Ali Shirazi | Calligraphy | Pasargad Bank Museum
Ali Shirazi and Blue Meadow Strokes Calligraphy
Blue Meadow Strokes Unique Nastaliq Created by Ali Shirazi
ArtDayME : You are looking at a magnificent piece by Ali Shirazi that is captivating and eye-catching.
A master calligrapher's color science must have produced a piece of work that uses just one shade of blue on a black backdrop while still being incredibly shiny and dazzling. The elegance of the silver color dots in the work's middle highlights the matter the most.
No question, the piece's expressiveness is significantly impacted by its size. The artwork is 180 by 230 inches and was made on canvas using the acrylic technique. The observer feels as though he is submerged in the mass of letters due to the work's huge body.
This is the reason why a lot of theorists think that you have to watch an artwork carefully in order to grasp it. It is worth noting that this artwork is on display for anyone who is interested in viewing it at the Pasargad Bank Gallery Museum located in Tehran's Negarestan Garden.
The black background is a reoccurring element in some of Ali Shirazi's works, including this one. It is unknown if this night was already colorful and lovely before all of this blackness invaded it, or if these vibrant and sculptural letters were born in the middle of a pitch-black, dark night. The work's allure is enhanced by its ambiguity and mystery, which the audience perceives in accordance with their personal beliefs and emotional condition.
Calligraphy or Paintings? Which form of art is the focus of this series by Master Shirazi? This is the flip side of the uncertainty that permeates the majority of the artist's calligraphic paintings. A casual spectator who is not familiar with Shirazi's work will undoubtedly perceive a painting composed of letter twists and choreography, but a viewer who is aware of Shirazi's training and extensive experience in classical handwriting will likely focus first on the superb calligraphy discipline and its strict adherence to all conventions.
In this piece, we are looking at a painting and a calligraphic artwork at the same time. The audience will once more decide which comes first, but in this case, we can put forward the argument that since the picture is significant, we are dealing with a painting first!
The fact that these enormous organs, which are embracing the plant stems as they travel up and down the work of art, are growing from above or below, adds another intriguing ambiguity to the piece. Do these plants have their roots in the earth or in the sky?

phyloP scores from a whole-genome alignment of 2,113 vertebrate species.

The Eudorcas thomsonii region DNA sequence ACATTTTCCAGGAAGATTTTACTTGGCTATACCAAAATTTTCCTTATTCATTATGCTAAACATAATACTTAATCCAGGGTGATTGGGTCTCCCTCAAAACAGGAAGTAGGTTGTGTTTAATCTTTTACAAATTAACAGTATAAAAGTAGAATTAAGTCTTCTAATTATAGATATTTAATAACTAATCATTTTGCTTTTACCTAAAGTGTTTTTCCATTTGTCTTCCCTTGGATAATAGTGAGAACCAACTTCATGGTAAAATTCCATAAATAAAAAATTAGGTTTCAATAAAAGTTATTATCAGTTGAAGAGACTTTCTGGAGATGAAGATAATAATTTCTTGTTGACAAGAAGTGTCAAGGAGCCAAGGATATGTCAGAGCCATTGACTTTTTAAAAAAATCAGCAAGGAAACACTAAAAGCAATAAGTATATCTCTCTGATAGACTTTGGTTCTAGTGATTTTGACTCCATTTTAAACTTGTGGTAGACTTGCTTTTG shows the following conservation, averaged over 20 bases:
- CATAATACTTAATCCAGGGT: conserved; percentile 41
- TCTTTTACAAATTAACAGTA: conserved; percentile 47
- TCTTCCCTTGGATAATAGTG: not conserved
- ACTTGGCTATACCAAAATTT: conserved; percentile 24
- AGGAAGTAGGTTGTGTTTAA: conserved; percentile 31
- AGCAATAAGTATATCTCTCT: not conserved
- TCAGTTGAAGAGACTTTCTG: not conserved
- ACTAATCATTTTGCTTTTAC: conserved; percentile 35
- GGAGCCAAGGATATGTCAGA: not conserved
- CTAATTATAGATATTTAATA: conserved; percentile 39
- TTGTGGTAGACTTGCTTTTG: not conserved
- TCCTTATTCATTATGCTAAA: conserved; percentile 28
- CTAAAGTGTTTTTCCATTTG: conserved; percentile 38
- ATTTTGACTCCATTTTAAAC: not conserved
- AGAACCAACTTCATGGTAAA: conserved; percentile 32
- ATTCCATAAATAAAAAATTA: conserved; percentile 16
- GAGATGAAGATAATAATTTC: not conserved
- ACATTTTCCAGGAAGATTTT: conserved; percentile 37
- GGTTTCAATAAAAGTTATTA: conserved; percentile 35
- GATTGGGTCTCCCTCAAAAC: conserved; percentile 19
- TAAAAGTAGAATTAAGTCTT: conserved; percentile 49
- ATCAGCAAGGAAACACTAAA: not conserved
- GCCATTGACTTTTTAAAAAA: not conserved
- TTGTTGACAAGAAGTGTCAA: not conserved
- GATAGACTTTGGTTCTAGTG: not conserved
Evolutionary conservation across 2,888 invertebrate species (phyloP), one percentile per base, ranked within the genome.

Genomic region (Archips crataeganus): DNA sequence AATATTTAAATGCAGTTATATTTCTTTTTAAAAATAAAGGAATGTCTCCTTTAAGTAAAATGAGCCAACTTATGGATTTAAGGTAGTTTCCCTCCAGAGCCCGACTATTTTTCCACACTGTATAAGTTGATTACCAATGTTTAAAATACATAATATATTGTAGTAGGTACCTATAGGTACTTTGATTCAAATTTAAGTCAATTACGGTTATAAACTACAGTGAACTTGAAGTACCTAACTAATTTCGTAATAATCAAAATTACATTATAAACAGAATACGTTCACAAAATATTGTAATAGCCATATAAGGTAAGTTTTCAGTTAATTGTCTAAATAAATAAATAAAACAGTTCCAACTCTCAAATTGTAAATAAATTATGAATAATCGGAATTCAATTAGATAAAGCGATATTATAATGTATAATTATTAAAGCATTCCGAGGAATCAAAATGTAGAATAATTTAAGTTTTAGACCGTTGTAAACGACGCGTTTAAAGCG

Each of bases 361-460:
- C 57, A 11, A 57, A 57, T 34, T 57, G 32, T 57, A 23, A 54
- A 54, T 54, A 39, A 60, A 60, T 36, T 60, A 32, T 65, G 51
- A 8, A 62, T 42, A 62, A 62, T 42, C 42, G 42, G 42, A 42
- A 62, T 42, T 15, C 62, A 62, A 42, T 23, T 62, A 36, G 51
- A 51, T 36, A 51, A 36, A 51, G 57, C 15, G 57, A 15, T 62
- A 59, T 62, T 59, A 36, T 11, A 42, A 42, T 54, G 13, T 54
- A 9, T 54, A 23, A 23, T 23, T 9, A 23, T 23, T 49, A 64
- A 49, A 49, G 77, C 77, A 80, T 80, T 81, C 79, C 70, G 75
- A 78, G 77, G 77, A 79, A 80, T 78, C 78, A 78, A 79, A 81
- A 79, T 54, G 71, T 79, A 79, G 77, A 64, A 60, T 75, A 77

The work's most charming element, nevertheless, is a horizontal line reminiscent of Siyah mashq (English: Black Practise), which flows like a river and has the same silver specks. This line tells of the happiness and tranquilly that contemporary humanity so desperately needs.
Iranians have given calligraphy, particularly Islamic calligraphy, a wonderful gift in the form of Nastaliq. Among this font's beauties are the different activities of the letters and their freedom and liberation under the stringent historical and conventional restrictions. In the past ten years, these potentials have been introduced to new domains by veterans like Shirazi. While the fundamentals of calligraphy are still present, Nastaliq has discovered an illustration style that is stunning and visually striking without relying on the words' intended meaning.
Shirazi's calligraphies are rapidly gaining popularity in the Middle Eastern art market. In addition to his historic 2012 Christie's auction result of $60,000, the Iranian artist has achieved incredible prices for much sought-after pieces at Bonhams London and other auction houses; examples of his previous sales can be found on reliable websites like Art Price.
Many of the most valuable collections in the Middle East contain pieces by Master Shirazi, including those of prominent Arab poet and writer, Mohammad Al Murr in the United Arab Emirates; the Al Owais Institute in Dubai; the Anwar Gargash collection in Dubai; the Juma Al Majid collection in Dubai; the museums in Sharjah, Doha, and Qatar; the most significant private collectors, such as Pasargad Bank of Iran; and religious collections in Iran, including Tehran's Quran Museum and Imam Ali Religious Arts Museum.